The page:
As we move into the summer, and the weather gets warmer*, running can get difficult. Compared to the winter, when the dark sky, rain and cold can make going out for a run seem like a miserable proposition, running in the summer should be easy, right? Not necessarily.
The bright sun and hot temperatures of summer bring their own set of challenges; especially the risks of dehydration or heatstroke.
With this in mind, we asked the amazing community of Lonely Goatsfor their tips on how to run in the heat.
Perhaps you’re an experienced runner who always struggles to run in the heat? Or maybe you started running in the winter and are getting concerned about how to adapt now that the temperature is getting warmer? If so, read on.
It might seem obvious, but it is worth repeating: you don’t need to wear lots of clothes when running in the summer. It doesn’t matter if you feel a little chilly in the first mile, because you will almost certainly have warmed up by the second.
We recognise that not every runner likes wearing skimpy shorts, so wear what you feel comfortable in. Loose clothing, in lightweight breathable materials, in lighter colours are best for running on hot days.
Many Lonely Goats recommended wearing a hat. Some runners don’t like wearing hats as they feel covering their head makes them hotter. It is completely down to personal preference whether you choose to wear a hat or not, but reasons for doing so include protecting bald heads from the sun and keeping the sun out of your eyes. Experiment to see what works best for you.
Another great reason for wearing a hat is that you can soak it in water, or pack it with ice to help cool your head down. On extremely hot days, you may want to soak your hat, running top or a bandana and leave it in the fridge or freezer overnight to pre-cool it.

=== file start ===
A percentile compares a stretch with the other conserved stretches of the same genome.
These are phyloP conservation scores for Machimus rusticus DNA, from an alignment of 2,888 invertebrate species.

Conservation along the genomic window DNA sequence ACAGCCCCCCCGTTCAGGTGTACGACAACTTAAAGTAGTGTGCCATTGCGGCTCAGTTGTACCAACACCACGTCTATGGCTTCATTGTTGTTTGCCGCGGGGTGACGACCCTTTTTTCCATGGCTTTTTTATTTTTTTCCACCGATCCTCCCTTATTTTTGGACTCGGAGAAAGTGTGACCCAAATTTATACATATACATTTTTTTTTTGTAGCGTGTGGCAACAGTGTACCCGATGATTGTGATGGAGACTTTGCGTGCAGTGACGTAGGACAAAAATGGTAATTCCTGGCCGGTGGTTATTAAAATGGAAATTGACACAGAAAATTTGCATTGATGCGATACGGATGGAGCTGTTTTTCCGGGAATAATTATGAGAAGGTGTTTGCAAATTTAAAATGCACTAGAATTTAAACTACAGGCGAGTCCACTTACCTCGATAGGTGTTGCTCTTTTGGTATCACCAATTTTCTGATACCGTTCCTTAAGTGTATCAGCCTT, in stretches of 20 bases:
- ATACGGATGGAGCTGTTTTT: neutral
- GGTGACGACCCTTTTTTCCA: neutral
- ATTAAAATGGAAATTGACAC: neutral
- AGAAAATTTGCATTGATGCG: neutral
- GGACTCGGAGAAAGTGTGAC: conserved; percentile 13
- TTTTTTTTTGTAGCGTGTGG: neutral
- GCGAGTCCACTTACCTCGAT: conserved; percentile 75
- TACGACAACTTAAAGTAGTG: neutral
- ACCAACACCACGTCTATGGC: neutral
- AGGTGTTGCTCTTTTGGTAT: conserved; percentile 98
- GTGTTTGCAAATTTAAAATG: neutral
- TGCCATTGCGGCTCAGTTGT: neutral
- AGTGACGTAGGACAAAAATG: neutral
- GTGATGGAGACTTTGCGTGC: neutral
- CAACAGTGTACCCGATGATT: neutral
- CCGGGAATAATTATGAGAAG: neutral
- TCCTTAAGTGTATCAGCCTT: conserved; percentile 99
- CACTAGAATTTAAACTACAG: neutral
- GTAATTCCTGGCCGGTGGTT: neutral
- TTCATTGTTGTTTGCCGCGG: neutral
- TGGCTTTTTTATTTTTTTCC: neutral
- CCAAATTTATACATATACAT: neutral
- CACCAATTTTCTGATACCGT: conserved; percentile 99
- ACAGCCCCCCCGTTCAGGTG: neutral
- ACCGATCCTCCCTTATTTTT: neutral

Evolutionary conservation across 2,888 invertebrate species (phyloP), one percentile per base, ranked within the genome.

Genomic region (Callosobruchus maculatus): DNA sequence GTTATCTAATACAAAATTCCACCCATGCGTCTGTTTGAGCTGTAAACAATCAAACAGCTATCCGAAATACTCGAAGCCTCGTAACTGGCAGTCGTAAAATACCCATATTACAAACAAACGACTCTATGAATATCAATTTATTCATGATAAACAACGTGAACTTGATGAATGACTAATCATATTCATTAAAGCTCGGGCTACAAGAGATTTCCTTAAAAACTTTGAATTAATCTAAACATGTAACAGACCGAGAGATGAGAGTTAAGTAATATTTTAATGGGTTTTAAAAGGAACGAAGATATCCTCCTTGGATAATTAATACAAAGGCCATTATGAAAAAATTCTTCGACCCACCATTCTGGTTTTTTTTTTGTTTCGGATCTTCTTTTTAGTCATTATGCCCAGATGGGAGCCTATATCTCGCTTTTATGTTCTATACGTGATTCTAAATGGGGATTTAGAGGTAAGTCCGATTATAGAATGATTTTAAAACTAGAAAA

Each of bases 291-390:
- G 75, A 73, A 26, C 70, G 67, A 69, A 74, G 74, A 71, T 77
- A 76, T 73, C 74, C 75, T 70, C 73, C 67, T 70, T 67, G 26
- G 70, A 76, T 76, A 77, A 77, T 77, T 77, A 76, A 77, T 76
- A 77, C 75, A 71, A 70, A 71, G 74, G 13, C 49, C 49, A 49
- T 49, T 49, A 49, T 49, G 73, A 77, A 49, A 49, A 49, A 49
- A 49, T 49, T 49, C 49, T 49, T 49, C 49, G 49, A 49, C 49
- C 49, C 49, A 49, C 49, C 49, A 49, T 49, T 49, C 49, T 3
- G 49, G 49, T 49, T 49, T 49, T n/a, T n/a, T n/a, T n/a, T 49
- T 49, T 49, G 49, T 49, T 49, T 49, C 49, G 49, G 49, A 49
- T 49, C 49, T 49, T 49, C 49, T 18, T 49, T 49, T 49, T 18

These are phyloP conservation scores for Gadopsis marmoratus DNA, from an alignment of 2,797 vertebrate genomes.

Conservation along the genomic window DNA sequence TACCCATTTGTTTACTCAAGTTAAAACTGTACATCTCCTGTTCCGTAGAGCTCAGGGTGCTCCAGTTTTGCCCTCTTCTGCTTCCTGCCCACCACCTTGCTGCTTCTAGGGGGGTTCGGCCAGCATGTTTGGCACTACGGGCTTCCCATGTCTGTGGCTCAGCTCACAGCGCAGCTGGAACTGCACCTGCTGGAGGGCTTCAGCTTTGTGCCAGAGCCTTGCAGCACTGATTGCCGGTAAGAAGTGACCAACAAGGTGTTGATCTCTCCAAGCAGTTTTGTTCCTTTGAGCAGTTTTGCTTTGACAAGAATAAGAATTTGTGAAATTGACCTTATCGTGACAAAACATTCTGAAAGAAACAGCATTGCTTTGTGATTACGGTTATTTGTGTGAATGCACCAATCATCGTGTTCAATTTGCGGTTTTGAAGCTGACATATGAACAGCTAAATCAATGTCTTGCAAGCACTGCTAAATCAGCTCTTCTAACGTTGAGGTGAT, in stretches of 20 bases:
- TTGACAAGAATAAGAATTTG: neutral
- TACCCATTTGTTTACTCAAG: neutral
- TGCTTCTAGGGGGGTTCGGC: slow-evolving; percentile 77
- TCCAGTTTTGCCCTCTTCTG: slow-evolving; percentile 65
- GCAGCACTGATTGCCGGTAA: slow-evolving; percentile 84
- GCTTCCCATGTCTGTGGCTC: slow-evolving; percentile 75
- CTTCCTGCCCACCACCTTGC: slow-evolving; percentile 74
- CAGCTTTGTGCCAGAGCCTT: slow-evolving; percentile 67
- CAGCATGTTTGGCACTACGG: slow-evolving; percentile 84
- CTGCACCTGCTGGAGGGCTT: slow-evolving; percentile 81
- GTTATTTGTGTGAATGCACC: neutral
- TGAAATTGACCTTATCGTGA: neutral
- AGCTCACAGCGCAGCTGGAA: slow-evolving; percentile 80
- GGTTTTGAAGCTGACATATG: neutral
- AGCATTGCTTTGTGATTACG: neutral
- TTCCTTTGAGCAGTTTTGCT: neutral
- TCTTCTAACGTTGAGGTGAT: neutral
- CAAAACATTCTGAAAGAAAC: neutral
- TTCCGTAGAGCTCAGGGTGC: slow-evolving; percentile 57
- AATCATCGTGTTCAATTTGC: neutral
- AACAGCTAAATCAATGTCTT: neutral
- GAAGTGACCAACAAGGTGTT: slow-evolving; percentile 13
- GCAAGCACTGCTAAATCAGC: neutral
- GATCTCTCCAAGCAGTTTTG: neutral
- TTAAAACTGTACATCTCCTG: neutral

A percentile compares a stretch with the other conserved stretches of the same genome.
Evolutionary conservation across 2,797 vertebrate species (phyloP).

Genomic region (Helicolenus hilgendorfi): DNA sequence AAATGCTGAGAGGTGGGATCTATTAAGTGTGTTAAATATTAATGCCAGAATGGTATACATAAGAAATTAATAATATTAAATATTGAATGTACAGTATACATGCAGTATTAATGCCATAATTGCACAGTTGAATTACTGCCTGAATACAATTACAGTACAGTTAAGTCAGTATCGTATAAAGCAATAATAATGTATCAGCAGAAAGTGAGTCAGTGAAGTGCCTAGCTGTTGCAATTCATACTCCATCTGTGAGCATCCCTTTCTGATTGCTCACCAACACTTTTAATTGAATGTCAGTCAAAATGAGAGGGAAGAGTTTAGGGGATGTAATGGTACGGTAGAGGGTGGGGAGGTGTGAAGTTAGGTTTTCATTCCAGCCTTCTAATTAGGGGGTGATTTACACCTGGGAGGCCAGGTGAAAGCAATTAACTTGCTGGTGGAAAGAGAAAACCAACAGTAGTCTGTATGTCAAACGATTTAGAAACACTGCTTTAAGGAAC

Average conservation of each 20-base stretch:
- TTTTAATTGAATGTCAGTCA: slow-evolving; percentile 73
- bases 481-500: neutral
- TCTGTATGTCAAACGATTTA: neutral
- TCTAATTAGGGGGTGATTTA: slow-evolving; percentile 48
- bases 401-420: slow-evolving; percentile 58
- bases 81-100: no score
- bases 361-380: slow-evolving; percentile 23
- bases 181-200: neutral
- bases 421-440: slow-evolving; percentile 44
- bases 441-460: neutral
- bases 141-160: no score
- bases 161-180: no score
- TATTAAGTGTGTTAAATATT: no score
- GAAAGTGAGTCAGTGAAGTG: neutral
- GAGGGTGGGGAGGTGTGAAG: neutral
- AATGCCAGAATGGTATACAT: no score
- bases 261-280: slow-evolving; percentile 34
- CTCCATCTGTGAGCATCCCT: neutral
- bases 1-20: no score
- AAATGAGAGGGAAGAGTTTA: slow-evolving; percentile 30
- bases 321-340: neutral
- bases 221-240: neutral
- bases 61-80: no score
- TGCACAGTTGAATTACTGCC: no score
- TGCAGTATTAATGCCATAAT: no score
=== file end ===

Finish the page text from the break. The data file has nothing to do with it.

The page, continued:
Water activated cooling towels, or ice packs can be helpful if you have a means of carrying them, or someone to hand them to you.
Sunglasses are recommended. If you’re screwing your eyes up to keep the sun out, you may be carrying that tension through your neck and shoulder muscles, which may have a detrimental effect on your running style. Relaxed eyes means a relaxed running style.
You might find that chafing is worse if you’re sweating more. If this is the case, consider using a running lubricant to keep things comfortable.
Yes, it is possible to overhydrate yourself and develop hyponatremiaif you drink too much water, but it is more likely than not that you will finish a run dehydrated on a hot day. Not only does this have a negative effect on running performance, but it can also cause serious health problems. Drink to thirst and you should be OK.
A sports drink, or electrolyte replacement drink, should help replace the salts and minerals that your body loses through sweat. Make it up the day before your run and keep it in a fridge or freezer.
Even if you find you don’t need to run with a bottle in winter, you may find you need one in the summer. If you don’t like carrying bottles, then either find somewhere you can leave them, have someone else carry them for you, run past water fountains, or invest in a hydration pack. This is a backpack with a flexible bladder inside it that you can fill with water or a sports drink that you drink through a hose. It will keep your hands free, and if you put the drink in the fridge or freezer the night before, can keep your back cool too. Just bear in mind, that you may find you get a sweatier back from having it covered, so try and experiment to see what works best for you.
Don’t just think about hydration when you’re running. Make sure you are well hydrated throughout the day. Your wee should be clear or pale straw-coloured. If it is dark, then you’re either dehydrated or something more serious is wrong with you.